Ambassador Piotr Wilczek Responds
To The New York Times Editorial
To the Editor:
Re: “Poland’s Holocaust Blame Bill” (editorial, Jan. 30):
Poland is one of the principal guardians of the memory of the victims of the Holocaust and protector of sites sanctified by the blood of innocent Jewish and Polish victims of Nazi German terror.
It is a great injustice that Poland, the first country to resist German aggression during World War II, and a country that suffered dearly at the hands of the sinister German occupier, has been accused of being responsible in part for the Holocaust. Let me be clear: There was no systematic complicity in the Holocaust, not by the Polish nation or by the Polish state.
Individuals all throughout German-occupied Europe — guided by coercion, fear, anti-Semitism, opportunism and greed — collaborated in one way or another with the German occupiers and committed heinous acts, and in occupied Poland as well.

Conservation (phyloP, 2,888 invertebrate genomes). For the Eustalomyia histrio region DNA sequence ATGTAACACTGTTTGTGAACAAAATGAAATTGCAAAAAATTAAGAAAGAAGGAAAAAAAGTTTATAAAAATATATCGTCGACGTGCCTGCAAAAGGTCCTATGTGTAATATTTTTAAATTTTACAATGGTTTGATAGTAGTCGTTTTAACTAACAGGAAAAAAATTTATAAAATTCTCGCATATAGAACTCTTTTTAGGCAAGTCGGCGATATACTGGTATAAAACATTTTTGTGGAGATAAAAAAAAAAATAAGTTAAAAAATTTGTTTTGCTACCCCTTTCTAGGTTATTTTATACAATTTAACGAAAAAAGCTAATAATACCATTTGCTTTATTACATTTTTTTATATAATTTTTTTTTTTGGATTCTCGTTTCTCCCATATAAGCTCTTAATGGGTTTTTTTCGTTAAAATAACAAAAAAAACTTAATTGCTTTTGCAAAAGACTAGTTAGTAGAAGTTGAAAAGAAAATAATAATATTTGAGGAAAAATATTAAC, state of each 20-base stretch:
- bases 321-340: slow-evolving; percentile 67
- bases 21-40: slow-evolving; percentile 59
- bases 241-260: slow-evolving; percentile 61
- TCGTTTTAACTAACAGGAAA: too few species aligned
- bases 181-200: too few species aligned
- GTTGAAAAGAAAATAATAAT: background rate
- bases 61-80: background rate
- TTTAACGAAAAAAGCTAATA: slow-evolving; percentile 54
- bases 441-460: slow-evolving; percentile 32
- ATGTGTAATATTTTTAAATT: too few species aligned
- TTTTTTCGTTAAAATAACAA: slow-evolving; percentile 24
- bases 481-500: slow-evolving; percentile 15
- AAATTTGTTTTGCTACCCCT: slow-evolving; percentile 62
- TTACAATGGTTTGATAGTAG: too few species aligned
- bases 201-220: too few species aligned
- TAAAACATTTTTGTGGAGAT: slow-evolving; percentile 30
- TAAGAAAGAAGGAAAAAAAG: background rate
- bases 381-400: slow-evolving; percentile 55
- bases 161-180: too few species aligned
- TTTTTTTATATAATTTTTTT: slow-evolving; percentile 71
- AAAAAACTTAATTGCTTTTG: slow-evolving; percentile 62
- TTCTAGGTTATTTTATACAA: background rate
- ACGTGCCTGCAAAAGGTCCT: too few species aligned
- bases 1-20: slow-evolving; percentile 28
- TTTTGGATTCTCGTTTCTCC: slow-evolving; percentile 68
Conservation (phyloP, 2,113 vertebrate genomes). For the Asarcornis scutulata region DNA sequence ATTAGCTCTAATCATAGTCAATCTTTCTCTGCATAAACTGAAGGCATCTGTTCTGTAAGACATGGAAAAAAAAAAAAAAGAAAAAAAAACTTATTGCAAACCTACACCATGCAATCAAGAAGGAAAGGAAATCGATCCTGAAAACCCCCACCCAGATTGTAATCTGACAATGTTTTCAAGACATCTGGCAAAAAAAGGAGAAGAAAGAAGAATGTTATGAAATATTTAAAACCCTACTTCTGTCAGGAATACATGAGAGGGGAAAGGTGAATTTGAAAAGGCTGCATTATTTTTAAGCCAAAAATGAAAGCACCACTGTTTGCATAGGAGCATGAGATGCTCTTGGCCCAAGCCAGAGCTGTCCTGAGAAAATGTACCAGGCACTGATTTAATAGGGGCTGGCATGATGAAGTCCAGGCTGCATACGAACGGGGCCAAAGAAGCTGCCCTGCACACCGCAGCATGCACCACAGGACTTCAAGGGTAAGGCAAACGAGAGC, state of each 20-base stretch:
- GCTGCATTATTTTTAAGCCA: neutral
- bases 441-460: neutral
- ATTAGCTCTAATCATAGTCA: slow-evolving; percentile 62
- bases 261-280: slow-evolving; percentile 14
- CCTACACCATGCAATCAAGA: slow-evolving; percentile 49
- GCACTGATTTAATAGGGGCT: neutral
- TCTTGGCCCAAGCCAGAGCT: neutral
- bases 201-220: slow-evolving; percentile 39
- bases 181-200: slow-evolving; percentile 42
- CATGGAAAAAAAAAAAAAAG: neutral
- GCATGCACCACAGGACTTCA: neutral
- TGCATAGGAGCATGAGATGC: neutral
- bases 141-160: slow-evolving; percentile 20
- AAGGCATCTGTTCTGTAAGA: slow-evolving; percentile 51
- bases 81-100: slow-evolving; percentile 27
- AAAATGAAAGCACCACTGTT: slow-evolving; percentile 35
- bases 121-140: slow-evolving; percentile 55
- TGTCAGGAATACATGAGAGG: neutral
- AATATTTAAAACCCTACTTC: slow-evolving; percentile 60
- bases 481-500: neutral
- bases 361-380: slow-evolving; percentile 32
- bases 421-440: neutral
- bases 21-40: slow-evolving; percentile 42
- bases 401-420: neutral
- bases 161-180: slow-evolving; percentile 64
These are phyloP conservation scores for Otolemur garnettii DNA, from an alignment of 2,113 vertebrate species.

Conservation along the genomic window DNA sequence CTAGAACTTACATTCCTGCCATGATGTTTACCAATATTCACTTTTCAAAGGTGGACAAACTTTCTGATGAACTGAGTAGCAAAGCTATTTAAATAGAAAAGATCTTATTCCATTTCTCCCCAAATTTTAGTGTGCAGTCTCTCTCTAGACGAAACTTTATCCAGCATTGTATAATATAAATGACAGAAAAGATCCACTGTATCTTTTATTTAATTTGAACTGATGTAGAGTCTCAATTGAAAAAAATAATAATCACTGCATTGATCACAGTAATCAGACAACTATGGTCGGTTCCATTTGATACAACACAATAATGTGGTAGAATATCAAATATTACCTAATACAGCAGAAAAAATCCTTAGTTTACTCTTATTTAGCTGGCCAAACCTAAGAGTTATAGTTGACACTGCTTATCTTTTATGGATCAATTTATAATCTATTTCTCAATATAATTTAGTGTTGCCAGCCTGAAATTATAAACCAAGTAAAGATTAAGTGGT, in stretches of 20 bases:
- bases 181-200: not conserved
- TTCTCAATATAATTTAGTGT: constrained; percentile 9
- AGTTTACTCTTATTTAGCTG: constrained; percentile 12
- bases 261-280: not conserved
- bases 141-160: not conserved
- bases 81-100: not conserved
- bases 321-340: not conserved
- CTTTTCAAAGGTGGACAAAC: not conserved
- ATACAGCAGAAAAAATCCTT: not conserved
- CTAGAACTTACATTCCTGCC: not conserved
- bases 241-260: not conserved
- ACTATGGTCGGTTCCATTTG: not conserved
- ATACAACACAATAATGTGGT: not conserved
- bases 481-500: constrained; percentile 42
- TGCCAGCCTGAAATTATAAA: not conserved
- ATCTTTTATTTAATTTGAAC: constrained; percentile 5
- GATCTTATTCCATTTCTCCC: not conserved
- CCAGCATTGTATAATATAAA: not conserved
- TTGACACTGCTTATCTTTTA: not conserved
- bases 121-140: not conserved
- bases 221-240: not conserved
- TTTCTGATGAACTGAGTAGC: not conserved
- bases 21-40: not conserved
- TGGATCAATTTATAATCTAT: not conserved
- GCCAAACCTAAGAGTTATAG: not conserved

But the Polish underground state and resistance carried out death sentences against collaborators and blackmailers, and Poland never formed a collaborationist government.
Every country could have done more during World War II to save Jews. But only one country bears responsibility for the state-sponsored persecution and murder of six million Jews and millions more non-Jews: Nazi Germany.
It is reprehensible to say otherwise — to blame any other country or people for the Holocaust.
PIOTR WILCZEK, WASHINGTON
The writer is Poland’s ambassador to the United States.